Saturday, February 13, 2016

Revisiting aggregate social welfare spending of the United States and the social democracies

Here, I revisit a previous post, or specifically, this graph by the OECD:

This graph shows the total (public + private) social welfare spending of OECD countries as a percentage of GDP. The take-home is clear: the United States does not actually have a less expensive social welfare system than the social democracies. Once we account for private spending on social welfare, it is clear that the American social welfare system costs just as much as the social democratic model.

Two things prompted me to return to this graph. First, the OECD updated the web page the graph was on (my original post linked to the page in 2014), and the graph is no longer at that link. Thus, it is no longer clear where the data from the graph comes from. Second, I didn't initially realize how important this graph is. This graph deserves its own post.

The page where I got the above graph is actually the home of OECD's social expenditure (SOCX) dataset. SOCX compares national expenditures on social welfare and--according to this dataset--the social democracies spend about 30% of GDP on social welfare, the United States about 20%. This only includes spending on government benefits.

However, in 2011, a team of OECD researchers realized that these data were extremely misleading and detailed their findings in a working paper, Is the European Welfare State Really More Expensive? (Adema, Fron & Ladaique). I'll focus on their findings for the United States and the social democracies since this is my primary concern on this blog. There was also a 2014 update, which we'll take a look at after reviewing SOCX methodology and the refinements of Adema, Fron & Ladaique.

First, the SOCX dataset greatly overestimates the the social spending in the social democracies. The biggest issue is cash benefits. In the United States, cash benefits (like Social Security payments) are not subject to income taxes. But that's not so in the social democracies, and the result is that a huge amount of social welfare benefits are actually returned to the welfare system through income taxes. Adema, Fron & Ladaique refer to this as "claw-back." Clearly, it makes no sense to count every dollar in social welfare benefits as a social expenditure, since much of those benefits will be taxed and thus returned to the welfare state. In Denmark, the amount of public social welfare benefits that are returned to the welfare state by direct taxation amounts to a whopping 4% of GDP. Clearly, SOCX is wrong to disregard this.

A parallel concern is sales taxes (technically VAT), which are far higher than in the United States. Social welfare benefits are obviously subject to sales tax as beneficiaries spend their benefits, and the social democracies use sales taxes to claw back even more social welfare spending and return it to the welfare state. All told, 6-7% of social welfare expenditures are returned to the welfare state by some manner of taxation in Sweden and Denmark--meaning that when the SOCX simply reports welfare state expenditures in the social democracies without accounting for claw-back, it overestimates social welfare spending by 6-7%. That 6-7% might be paid out in benefits, but it isn't available for beneficiaries because it is recycled back into the welfare state.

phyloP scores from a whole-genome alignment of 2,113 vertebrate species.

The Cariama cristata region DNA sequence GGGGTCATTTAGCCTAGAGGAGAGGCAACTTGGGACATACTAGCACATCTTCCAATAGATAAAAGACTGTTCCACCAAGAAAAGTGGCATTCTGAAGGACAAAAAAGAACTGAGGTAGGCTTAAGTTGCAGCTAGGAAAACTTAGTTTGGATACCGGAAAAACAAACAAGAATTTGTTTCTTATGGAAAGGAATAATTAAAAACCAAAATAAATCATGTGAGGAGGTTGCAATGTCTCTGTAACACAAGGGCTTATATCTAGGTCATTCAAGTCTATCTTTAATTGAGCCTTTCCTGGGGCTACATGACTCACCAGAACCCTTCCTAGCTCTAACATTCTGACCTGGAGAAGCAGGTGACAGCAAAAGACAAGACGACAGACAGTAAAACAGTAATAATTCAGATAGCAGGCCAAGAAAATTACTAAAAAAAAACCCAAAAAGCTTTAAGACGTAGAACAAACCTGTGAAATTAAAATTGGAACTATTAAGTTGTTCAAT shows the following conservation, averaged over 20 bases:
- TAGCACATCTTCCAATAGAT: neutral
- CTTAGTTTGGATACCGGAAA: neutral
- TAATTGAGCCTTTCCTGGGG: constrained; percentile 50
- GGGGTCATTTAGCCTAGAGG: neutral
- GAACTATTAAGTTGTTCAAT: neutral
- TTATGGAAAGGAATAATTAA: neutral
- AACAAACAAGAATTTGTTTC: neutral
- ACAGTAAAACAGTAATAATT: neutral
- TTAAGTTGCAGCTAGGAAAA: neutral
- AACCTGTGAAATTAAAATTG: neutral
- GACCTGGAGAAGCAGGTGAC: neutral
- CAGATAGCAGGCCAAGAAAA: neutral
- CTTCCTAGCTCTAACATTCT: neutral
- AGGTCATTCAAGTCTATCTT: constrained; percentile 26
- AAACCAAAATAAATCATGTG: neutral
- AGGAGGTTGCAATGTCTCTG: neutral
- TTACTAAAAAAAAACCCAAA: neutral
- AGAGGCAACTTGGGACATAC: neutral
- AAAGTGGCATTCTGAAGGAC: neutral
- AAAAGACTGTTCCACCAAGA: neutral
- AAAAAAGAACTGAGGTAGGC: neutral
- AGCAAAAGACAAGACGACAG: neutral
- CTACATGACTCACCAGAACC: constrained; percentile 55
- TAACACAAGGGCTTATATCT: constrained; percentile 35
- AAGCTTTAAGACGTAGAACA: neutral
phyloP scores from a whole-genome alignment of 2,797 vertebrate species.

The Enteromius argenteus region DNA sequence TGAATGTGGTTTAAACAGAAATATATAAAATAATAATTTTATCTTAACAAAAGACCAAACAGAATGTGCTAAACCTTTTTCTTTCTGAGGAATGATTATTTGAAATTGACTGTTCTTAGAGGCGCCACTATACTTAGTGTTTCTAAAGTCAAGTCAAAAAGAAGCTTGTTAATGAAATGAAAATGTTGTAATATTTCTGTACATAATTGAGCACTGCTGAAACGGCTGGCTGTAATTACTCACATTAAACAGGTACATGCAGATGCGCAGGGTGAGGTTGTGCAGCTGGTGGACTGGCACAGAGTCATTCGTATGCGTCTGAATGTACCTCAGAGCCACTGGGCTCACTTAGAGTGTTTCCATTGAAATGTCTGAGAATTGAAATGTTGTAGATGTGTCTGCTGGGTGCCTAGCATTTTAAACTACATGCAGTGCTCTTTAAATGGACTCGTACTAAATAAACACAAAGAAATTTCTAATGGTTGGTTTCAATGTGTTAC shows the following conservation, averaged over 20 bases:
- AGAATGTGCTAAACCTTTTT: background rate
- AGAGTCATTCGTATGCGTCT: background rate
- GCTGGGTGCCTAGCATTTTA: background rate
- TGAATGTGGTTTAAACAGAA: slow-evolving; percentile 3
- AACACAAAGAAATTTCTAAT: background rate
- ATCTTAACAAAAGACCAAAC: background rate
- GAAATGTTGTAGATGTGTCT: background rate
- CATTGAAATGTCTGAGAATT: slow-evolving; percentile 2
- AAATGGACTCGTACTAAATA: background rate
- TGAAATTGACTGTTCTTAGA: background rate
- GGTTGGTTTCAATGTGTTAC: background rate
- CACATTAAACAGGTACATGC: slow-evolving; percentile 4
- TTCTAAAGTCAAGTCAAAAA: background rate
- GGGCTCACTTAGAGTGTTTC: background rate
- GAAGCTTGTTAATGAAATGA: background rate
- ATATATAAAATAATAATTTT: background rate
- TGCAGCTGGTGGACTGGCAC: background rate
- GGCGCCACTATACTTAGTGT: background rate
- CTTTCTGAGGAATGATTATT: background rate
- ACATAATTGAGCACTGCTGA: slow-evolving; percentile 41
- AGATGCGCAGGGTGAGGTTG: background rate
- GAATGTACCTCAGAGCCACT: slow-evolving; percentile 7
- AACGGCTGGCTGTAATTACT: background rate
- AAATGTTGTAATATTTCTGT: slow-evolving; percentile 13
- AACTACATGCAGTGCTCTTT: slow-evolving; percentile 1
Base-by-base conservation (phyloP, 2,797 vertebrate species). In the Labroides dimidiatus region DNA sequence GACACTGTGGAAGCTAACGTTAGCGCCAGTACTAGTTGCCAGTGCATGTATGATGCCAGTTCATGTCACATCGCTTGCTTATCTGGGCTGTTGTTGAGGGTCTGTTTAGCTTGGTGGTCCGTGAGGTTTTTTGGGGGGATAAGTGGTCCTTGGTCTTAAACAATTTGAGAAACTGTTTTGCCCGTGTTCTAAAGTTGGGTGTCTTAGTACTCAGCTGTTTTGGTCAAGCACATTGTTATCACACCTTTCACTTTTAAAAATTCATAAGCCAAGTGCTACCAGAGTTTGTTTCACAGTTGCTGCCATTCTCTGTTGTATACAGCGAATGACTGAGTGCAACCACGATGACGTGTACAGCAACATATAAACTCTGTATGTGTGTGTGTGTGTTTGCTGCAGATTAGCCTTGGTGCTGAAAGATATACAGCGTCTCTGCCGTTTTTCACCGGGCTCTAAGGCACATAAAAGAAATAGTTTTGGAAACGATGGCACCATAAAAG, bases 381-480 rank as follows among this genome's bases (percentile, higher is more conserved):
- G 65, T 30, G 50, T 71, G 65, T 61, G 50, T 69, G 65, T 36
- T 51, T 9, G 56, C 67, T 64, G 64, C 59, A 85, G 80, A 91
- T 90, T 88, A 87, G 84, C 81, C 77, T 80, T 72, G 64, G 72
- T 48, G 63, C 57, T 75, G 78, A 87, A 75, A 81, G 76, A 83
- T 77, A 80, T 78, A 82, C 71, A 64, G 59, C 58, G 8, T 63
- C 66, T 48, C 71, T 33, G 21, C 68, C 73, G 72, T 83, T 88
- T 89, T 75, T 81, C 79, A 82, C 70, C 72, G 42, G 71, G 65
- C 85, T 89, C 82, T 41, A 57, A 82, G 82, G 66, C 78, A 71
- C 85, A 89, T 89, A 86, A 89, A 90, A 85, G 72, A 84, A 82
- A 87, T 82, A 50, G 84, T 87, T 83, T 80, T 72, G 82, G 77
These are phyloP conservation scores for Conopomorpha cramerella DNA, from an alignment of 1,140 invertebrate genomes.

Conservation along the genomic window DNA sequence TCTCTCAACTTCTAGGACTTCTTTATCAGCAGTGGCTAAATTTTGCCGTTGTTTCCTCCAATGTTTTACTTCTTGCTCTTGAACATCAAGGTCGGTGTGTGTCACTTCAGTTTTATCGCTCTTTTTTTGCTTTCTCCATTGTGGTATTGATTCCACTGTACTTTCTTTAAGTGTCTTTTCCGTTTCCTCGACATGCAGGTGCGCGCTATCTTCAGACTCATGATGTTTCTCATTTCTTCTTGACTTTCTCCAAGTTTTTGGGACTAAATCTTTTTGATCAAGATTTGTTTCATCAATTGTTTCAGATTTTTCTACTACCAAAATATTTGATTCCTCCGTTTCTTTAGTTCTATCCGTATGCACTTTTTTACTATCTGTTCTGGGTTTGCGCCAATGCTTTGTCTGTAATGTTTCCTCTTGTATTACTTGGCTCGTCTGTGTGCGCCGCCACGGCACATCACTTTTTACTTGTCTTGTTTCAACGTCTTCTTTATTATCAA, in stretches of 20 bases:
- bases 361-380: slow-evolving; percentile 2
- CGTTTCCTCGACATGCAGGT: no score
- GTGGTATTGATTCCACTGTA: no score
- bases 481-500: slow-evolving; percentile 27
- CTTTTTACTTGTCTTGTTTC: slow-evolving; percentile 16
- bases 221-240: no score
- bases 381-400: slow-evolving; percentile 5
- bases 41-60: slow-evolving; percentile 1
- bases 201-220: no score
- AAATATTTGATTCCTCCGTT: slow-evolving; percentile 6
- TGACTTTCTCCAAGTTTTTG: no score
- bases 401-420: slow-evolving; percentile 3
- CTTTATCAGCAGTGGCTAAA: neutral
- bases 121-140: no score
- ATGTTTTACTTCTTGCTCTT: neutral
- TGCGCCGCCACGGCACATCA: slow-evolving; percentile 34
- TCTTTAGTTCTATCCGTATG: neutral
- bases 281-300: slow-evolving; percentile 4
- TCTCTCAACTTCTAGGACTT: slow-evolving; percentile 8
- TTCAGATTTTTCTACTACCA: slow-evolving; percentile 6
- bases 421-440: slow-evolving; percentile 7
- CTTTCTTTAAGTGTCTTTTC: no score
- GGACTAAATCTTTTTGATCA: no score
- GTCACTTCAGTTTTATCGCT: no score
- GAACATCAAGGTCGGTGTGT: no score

For the United States, the SOCX is similarly misleading. The SOCX dataset only counts direct spending as a social expenditure. It does not count tax expenditures as social welfare spending, which is preposterous; tax expenditures are equivalent to direct spending. Tax expenditures for social purposes (subsidies for employer-sponsored health insurance, subsidies for 401(k)'s and IRA's, etc) must be taken into account in order to understand how much the United States spends on social welfare. Again, this is not negligible; the United States' tax expenditures for social welfare account for a mammoth 2% of GDP but are basically zero in the social democracies:

In sum, taking into account claw-back and tax expenditures radically shakes up the rankings by social expenditure:
Moving from gross public to net total social expenditure not only leads to greater similarity in spending levels across countries it also changes the ranking among countries. Denmark, Finland, Norway, Luxembourg, and Spain drop more than five places in the rankings (Chart I.11) and all these countries tax benefits and associated consumption above the OECD average (Table I.4)...By contrast, Chart I.11 shows that Australia, Canada, Germany, Iceland, Japan, the Netherlands, the United Kingdom and the United States move up the rankings by 4 or more places...As private social spending is so much larger in the United States compared with other countries its inclusion moves the United States to 5 th place when comparing net total social spending across countries.